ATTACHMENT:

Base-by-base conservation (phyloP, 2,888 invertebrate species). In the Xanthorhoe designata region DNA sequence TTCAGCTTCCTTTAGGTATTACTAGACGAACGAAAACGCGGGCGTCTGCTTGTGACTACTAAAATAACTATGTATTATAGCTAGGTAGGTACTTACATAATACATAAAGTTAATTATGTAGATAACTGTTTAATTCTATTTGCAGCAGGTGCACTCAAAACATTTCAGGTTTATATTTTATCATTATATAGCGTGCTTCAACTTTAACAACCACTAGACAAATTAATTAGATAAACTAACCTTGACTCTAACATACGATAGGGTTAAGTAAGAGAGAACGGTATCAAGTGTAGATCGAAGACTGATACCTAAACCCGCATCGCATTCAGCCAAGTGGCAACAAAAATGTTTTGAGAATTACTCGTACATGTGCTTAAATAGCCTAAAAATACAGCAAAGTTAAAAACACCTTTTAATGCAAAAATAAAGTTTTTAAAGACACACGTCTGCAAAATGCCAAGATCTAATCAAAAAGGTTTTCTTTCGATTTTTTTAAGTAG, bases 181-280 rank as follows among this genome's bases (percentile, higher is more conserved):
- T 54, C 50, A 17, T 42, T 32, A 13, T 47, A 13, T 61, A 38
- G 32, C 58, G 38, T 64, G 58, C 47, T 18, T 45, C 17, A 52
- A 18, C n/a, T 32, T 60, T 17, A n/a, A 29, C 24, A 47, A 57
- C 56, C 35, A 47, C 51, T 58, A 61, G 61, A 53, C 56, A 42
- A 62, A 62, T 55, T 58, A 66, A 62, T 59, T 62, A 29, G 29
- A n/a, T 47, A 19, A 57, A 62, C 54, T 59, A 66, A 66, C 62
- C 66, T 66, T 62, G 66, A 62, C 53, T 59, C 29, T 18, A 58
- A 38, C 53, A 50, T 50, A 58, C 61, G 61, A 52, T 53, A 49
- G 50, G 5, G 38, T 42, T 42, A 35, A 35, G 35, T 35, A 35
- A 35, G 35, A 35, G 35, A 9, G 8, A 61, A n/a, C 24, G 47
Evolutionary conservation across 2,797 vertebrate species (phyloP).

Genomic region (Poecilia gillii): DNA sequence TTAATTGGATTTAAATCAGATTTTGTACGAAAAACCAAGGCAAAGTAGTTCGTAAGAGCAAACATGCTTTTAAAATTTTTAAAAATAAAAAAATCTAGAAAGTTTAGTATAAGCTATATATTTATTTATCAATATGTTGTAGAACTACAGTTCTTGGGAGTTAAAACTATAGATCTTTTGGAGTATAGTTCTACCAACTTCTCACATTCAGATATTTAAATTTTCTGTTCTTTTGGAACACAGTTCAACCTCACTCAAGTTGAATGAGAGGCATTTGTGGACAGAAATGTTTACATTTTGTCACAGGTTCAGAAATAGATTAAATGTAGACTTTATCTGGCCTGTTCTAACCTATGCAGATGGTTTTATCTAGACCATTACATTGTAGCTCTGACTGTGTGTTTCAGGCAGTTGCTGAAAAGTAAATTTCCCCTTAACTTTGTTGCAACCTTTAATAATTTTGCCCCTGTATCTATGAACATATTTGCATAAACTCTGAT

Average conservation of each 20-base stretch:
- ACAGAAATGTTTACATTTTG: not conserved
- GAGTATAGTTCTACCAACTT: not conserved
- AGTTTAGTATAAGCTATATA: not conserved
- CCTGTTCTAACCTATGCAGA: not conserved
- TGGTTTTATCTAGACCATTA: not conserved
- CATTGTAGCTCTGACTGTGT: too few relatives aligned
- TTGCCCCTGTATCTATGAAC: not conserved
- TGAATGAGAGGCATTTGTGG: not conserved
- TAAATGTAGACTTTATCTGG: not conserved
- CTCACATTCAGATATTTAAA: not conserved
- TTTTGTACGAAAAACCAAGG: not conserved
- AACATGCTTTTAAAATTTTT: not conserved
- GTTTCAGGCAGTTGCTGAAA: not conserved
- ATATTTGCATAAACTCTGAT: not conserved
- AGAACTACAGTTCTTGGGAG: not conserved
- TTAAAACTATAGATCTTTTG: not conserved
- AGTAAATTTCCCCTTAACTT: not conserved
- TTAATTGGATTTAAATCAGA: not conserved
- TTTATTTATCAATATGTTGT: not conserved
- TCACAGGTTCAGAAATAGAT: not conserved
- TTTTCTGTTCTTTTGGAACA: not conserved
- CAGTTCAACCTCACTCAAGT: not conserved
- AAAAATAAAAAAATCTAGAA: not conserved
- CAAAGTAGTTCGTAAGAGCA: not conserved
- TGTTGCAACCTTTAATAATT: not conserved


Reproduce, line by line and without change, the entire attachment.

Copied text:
Base-by-base conservation (phyloP, 2,888 invertebrate species). In the Xanthorhoe designata region DNA sequence TTCAGCTTCCTTTAGGTATTACTAGACGAACGAAAACGCGGGCGTCTGCTTGTGACTACTAAAATAACTATGTATTATAGCTAGGTAGGTACTTACATAATACATAAAGTTAATTATGTAGATAACTGTTTAATTCTATTTGCAGCAGGTGCACTCAAAACATTTCAGGTTTATATTTTATCATTATATAGCGTGCTTCAACTTTAACAACCACTAGACAAATTAATTAGATAAACTAACCTTGACTCTAACATACGATAGGGTTAAGTAAGAGAGAACGGTATCAAGTGTAGATCGAAGACTGATACCTAAACCCGCATCGCATTCAGCCAAGTGGCAACAAAAATGTTTTGAGAATTACTCGTACATGTGCTTAAATAGCCTAAAAATACAGCAAAGTTAAAAACACCTTTTAATGCAAAAATAAAGTTTTTAAAGACACACGTCTGCAAAATGCCAAGATCTAATCAAAAAGGTTTTCTTTCGATTTTTTTAAGTAG, bases 181-280 rank as follows among this genome's bases (percentile, higher is more conserved):
- T 54, C 50, A 17, T 42, T 32, A 13, T 47, A 13, T 61, A 38
- G 32, C 58, G 38, T 64, G 58, C 47, T 18, T 45, C 17, A 52
- A 18, C n/a, T 32, T 60, T 17, A n/a, A 29, C 24, A 47, A 57
- C 56, C 35, A 47, C 51, T 58, A 61, G 61, A 53, C 56, A 42
- A 62, A 62, T 55, T 58, A 66, A 62, T 59, T 62, A 29, G 29
- A n/a, T 47, A 19, A 57, A 62, C 54, T 59, A 66, A 66, C 62
- C 66, T 66, T 62, G 66, A 62, C 53, T 59, C 29, T 18, A 58
- A 38, C 53, A 50, T 50, A 58, C 61, G 61, A 52, T 53, A 49
- G 50, G 5, G 38, T 42, T 42, A 35, A 35, G 35, T 35, A 35
- A 35, G 35, A 35, G 35, A 9, G 8, A 61, A n/a, C 24, G 47
Evolutionary conservation across 2,797 vertebrate species (phyloP).

Genomic region (Poecilia gillii): DNA sequence TTAATTGGATTTAAATCAGATTTTGTACGAAAAACCAAGGCAAAGTAGTTCGTAAGAGCAAACATGCTTTTAAAATTTTTAAAAATAAAAAAATCTAGAAAGTTTAGTATAAGCTATATATTTATTTATCAATATGTTGTAGAACTACAGTTCTTGGGAGTTAAAACTATAGATCTTTTGGAGTATAGTTCTACCAACTTCTCACATTCAGATATTTAAATTTTCTGTTCTTTTGGAACACAGTTCAACCTCACTCAAGTTGAATGAGAGGCATTTGTGGACAGAAATGTTTACATTTTGTCACAGGTTCAGAAATAGATTAAATGTAGACTTTATCTGGCCTGTTCTAACCTATGCAGATGGTTTTATCTAGACCATTACATTGTAGCTCTGACTGTGTGTTTCAGGCAGTTGCTGAAAAGTAAATTTCCCCTTAACTTTGTTGCAACCTTTAATAATTTTGCCCCTGTATCTATGAACATATTTGCATAAACTCTGAT

Average conservation of each 20-base stretch:
- ACAGAAATGTTTACATTTTG: not conserved
- GAGTATAGTTCTACCAACTT: not conserved
- AGTTTAGTATAAGCTATATA: not conserved
- CCTGTTCTAACCTATGCAGA: not conserved
- TGGTTTTATCTAGACCATTA: not conserved
- CATTGTAGCTCTGACTGTGT: too few relatives aligned
- TTGCCCCTGTATCTATGAAC: not conserved
- TGAATGAGAGGCATTTGTGG: not conserved
- TAAATGTAGACTTTATCTGG: not conserved
- CTCACATTCAGATATTTAAA: not conserved
- TTTTGTACGAAAAACCAAGG: not conserved
- AACATGCTTTTAAAATTTTT: not conserved
- GTTTCAGGCAGTTGCTGAAA: not conserved
- ATATTTGCATAAACTCTGAT: not conserved
- AGAACTACAGTTCTTGGGAG: not conserved
- TTAAAACTATAGATCTTTTG: not conserved
- AGTAAATTTCCCCTTAACTT: not conserved
- TTAATTGGATTTAAATCAGA: not conserved
- TTTATTTATCAATATGTTGT: not conserved
- TCACAGGTTCAGAAATAGAT: not conserved
- TTTTCTGTTCTTTTGGAACA: not conserved
- CAGTTCAACCTCACTCAAGT: not conserved
- AAAAATAAAAAAATCTAGAA: not conserved
- CAAAGTAGTTCGTAAGAGCA: not conserved
- TGTTGCAACCTTTAATAATT: not conserved